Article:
You’re taking a huge gamble if you’re hiring a CEO, a subcontractor, a babysitter, or even a potential tenant or roommate without conducting a background check. Unfortunately, it is in the nature of business for people to go to great lengths to misrepresent themselves, necessitating the use of background check resources and references.
Keep these five main things in mind when doing business with dishonest people:
- Create detailed histories based on ambiguous or deceptive answers.
- Sort out the truth from the lies and deal with misleading interviewees
- Handle legal problems, such as which questions you can and cannot ask.
- 4. Make an informed hiring decision based on your study.
- Use legal waivers during the background check process to protect yourself.
A personal reference may be someone the candidate knows, but they are unlikely to have worked with. Requests for references from landlords or people searching for a nanny for their children should still be business references rather than personal ones. The landlord-tenant relationship, like the relationship between nannies and in-home health care workers and their employers, is still a business. Personal references have become one of those overused catchphrases that hides the true work of thorough, responsible reference checking.
Another catchall word is background check, which refers to verifying the authenticity of basic information submitted by an applicant for jobs or anything similar. It’s a vital step in the employee selection process because it allows the prospective employer to whittle down the pile of applicants to only those candidates that are, at the very least, who they think they are.
Although deciding whether or not the applicant is who he or she says he or she is, is a significant first step, it should eventually lead to actual reference checks. There is so much more to learn about a job seeker, a potential tenant, or even a babysitter before making a final decision. And the only way to find out is to speak with people who have worked with, leased to, or been served or cared for by the candidate.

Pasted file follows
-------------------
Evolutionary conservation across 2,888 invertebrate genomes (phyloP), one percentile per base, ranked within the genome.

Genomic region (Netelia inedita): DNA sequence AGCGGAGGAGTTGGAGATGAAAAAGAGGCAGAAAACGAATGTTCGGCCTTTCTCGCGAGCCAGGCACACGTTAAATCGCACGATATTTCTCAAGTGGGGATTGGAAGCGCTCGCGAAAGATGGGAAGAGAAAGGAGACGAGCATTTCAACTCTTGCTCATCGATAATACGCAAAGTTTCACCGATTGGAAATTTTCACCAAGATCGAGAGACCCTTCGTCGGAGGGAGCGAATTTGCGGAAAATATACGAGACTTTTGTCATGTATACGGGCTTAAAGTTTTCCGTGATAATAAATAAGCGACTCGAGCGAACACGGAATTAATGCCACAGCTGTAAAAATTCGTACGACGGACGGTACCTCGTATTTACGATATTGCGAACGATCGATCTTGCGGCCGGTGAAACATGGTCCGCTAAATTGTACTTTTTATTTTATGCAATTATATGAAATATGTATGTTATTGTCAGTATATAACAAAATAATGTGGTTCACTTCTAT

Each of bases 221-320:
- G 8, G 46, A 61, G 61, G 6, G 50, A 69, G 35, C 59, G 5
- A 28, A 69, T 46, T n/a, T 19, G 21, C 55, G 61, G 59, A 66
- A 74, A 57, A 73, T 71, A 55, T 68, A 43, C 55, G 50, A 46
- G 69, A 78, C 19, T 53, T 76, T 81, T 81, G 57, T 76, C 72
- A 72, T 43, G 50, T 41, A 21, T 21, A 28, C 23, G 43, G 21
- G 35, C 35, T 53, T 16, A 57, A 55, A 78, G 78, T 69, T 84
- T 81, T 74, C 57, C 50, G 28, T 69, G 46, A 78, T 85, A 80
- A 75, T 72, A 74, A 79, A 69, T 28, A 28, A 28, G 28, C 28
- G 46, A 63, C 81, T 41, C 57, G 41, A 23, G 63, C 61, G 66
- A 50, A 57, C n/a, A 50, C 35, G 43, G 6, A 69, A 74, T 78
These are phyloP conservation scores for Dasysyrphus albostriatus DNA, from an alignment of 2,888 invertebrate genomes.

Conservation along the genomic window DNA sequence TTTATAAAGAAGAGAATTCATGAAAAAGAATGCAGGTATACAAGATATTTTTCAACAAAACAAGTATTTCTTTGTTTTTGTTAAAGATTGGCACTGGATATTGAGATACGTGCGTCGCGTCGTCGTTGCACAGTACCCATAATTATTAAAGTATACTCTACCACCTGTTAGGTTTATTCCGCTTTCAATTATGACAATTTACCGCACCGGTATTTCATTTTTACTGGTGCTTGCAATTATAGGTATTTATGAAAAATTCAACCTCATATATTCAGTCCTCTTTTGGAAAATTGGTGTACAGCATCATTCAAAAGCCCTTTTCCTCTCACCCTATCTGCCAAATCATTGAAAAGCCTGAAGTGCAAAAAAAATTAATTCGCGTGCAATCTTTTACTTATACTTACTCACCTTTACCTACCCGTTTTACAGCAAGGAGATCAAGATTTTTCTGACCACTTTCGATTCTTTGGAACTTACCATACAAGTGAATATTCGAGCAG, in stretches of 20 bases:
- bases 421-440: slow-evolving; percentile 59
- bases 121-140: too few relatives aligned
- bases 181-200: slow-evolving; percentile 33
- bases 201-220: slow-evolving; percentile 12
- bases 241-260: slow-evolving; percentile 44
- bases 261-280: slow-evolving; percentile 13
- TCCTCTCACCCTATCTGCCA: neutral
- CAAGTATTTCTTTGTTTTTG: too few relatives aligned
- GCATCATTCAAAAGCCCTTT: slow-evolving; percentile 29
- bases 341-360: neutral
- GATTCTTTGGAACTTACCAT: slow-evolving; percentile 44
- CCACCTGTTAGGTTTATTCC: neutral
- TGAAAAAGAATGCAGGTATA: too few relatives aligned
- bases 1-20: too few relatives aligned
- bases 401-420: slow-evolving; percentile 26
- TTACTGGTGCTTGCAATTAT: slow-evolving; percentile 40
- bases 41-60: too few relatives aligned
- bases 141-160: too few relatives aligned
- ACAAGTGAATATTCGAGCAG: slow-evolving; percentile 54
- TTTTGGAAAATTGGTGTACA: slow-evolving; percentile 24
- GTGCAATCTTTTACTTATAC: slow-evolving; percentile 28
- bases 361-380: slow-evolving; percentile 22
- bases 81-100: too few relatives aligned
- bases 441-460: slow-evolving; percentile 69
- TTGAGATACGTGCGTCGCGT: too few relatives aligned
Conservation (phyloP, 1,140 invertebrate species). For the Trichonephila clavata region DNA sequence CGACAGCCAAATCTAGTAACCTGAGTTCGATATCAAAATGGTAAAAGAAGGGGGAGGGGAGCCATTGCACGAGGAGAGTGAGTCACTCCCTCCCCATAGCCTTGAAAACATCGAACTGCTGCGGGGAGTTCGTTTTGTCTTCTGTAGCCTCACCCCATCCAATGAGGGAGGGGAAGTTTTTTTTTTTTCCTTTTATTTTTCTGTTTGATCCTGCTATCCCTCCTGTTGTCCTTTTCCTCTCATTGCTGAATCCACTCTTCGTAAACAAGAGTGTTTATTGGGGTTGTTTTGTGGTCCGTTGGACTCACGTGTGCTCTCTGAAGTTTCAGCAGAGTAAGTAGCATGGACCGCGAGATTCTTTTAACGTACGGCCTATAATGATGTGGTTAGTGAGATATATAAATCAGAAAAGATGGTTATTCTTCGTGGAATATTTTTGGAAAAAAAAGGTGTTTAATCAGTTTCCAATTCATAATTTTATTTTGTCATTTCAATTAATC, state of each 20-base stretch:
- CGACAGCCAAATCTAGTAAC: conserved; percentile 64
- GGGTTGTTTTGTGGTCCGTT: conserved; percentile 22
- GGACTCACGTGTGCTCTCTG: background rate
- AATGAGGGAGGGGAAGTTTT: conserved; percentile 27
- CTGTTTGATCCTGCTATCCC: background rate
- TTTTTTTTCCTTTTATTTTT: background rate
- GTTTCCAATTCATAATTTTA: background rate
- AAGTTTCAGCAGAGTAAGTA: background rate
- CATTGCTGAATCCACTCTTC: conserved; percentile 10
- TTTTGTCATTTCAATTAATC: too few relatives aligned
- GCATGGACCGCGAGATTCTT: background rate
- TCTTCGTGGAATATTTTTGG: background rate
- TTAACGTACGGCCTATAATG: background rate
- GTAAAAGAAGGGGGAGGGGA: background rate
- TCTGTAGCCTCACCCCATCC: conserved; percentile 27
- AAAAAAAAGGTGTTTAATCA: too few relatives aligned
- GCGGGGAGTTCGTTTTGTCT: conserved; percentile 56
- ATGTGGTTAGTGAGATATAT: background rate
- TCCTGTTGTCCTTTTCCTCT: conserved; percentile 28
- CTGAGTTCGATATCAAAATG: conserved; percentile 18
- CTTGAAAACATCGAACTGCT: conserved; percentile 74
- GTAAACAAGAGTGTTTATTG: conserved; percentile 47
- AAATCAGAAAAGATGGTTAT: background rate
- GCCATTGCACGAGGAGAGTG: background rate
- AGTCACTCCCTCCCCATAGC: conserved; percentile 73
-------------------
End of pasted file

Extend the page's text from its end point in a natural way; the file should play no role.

Problems with Job Applications
Employers may take a number of steps to improve the probability of getting truthful answers to work performance questions:
- Always request a resume from the job seeker that includes a full work history, including dates of employment for each position held.
- Inquire about the name of the person to whom the candidate reported directly.
- Employers should often encourage job applicants to complete a formal job application that includes the same questions. You’ll get a rundown of the activities for which the job seeker was responsible at each role held in some way, even if you have to ask for it during the first interview.
A red warning flag could appear in the prospective employer’s mind if the list of references does not include at least one of the people to whom the applicant reported directly. Some job seekers would claim that they didn’t list a previous supervisor as a guide because the two of them didn’t get along, which is understandable, but there must be at least ONE supervisor who can be a reference in an individual’s entire work history. If it is true that the candidate has never worked with a boss before, it is best to look for someone else for the role.
No, not every job has a happy ending, but by following the above guidelines, one can reduce the chances of being burnt or recruiting the wrong person for the job. It is often preferable to have more information about a job seeker than to have less. We achieve the majority of our objectives by collaborating with others, so picking the right ones is crucial.